Thursday, July 11, 2013

Jay-Z – Magna Carta… Holy Grail (2013) – Review

Review: Magna Carta… Holy Grail is Jay-Z’s twelfth solo release and his first album since 2011’s collaboration with Kanye West Watch the Throne.

There is a lot to like about the record. Musically, it is lush and interesting – filled with first-class beats from the industry’s top producers (Timbaland and his partner Jroc handle most of the production on the album, but Pharrell, Mike Dean, Swizz Beatz, Mike Will Made It, Travi$ Scott, Hit-Boy, and Boi-1da among others also contribute). Lyrically, Shawn Carter seems somewhat engaged and still has a gifted flow. He mostly focuses on his wealth and the things it affords him (thus disconnecting him from most of his fans), but there are some more reflective moments as well (like the best track on the album Nickels and Dimes or Jay-Z Blue). Also, there are not a ton of features overpowering the album. Rick Ross is the only rapper to be given a proper guest verse, and the other featured artists all bring something to the record. All in all, it is very much a typical Jay-Z album. Not his best work, but a solid outing.

Magna Carta Holy Grail is also significant due to its unusual release. Jay-Z made an exclusive deal with Samsung who bought one million copies to give to their customers for free seventy-two hours before the album’s official release to the public. And, like West’s Yeezus, Carter did not really engage in the typical music industry marketing plan for the release. There were not any prerelease singles (though Holy Grail did sort of serve one) and there was not much build up other than one Samsung commercial and internet buzz. But, in today’s world when you are as big as West or Carter that is all you really need.

However, getting back to the music, upon further inspection Magna Carta Holy Grail is also kind of disappointing. West, hit or miss, is constantly trying to change and progress music (and specifically hip hop). He is not afraid to create raw music and bare his soul. Meanwhile, Jay-Z has basically just turned in a lazy dose of sameness. Plus, Jay-Z has ascended to such a place personally that what is important to him and what he talks about primarily on the album is superficial and meaningless to most of his audience. Essentially this is yuppie music. It is no longer hip hop for the streets (and probably has not been for a long time now), which is fine – it is just that it seems to now lack heart, ambition, and urgency.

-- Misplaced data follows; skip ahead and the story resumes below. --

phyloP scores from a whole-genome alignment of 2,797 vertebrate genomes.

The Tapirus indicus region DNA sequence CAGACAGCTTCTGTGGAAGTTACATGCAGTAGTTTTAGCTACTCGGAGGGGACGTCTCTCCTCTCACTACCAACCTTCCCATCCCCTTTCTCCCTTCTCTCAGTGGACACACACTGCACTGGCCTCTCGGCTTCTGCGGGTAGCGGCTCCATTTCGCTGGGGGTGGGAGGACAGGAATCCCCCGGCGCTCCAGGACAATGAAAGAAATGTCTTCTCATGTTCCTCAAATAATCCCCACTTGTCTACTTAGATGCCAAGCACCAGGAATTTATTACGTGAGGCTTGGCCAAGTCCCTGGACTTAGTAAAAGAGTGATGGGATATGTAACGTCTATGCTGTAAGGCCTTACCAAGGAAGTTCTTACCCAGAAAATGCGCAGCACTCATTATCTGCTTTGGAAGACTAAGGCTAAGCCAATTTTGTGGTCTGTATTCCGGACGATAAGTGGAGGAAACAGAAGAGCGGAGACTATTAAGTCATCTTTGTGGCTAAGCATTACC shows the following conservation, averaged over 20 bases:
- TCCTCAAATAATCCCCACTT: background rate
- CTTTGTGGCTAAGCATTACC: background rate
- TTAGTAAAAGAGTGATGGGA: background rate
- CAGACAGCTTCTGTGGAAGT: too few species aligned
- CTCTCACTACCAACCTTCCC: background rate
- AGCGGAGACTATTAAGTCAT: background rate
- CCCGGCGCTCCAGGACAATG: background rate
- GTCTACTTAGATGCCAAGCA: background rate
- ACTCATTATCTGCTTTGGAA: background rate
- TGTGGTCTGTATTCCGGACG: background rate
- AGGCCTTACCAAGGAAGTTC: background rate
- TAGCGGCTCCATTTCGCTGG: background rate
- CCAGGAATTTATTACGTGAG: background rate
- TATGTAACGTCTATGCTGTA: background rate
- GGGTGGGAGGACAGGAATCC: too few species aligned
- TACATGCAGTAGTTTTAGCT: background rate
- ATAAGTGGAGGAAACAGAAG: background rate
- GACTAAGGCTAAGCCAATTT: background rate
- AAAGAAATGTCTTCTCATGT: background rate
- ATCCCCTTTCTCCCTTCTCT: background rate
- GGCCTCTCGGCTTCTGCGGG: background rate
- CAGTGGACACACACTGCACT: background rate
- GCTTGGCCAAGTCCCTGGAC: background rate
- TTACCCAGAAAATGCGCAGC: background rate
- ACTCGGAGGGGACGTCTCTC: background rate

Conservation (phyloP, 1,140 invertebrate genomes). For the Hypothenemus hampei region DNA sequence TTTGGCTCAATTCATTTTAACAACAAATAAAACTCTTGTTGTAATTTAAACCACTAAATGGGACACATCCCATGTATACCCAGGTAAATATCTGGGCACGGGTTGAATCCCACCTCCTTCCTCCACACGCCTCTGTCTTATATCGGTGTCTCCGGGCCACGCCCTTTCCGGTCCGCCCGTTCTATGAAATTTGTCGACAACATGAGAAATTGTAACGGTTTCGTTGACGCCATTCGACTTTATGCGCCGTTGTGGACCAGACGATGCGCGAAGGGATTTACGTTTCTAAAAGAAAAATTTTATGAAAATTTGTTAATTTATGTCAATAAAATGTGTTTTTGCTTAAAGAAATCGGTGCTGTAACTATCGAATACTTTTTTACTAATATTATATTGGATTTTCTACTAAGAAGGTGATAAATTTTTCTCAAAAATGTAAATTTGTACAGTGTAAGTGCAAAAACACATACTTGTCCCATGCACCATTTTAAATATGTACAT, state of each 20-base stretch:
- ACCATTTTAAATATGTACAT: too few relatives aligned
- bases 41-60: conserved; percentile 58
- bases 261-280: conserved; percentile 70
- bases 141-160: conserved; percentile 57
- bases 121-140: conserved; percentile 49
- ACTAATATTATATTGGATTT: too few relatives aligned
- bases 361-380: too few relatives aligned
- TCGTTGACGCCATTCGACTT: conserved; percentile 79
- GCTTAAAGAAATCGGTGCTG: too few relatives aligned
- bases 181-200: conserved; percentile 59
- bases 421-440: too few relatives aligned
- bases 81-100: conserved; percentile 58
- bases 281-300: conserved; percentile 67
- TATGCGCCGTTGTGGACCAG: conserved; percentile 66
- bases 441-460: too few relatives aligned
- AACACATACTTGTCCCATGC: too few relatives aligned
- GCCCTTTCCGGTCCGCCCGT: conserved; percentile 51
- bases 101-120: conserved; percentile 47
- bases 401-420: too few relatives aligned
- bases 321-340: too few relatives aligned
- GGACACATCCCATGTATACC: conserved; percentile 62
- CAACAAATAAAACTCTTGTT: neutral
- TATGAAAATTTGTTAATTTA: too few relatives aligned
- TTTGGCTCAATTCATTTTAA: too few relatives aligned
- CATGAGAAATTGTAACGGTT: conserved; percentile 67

The songs themselves also feel lacking. Personally, I like seven of the tracks. But of those, I still find issues: Holy Grail is basically great thanks in most part to Justin Timberlake (and he also adds a lot to Heaven); Tom Ford succeeds thanks to Timbaland’s fantastic beat; Crown sounds like a track left off Yeezus but is nowhere near as engaging; Beach is Better is great but its playtime is not even a minute, and thus feels incomplete and frustrating – for example. Then there are tracks like La Familia which add nothing other than to give the album as overlong bloated feel.

Overall, I like Magna Carta Holy Grail, but it just sort of feels like Jay-Z phoned it in when other artists are still trying to make amazing music (for better or worse), which leaves me let down. 3/5

Essential Tracks:
1)      Nickels and Dimes – Produced by Kyambo “Hip Hop” Joshua
2)      Holy Grail – Produced by The Dream, Timbaland and Jroc, featuring Justin Timberlake
3)      Crown – Produced by Travi$ Scott and Mike Dean

Available on: Digital Download

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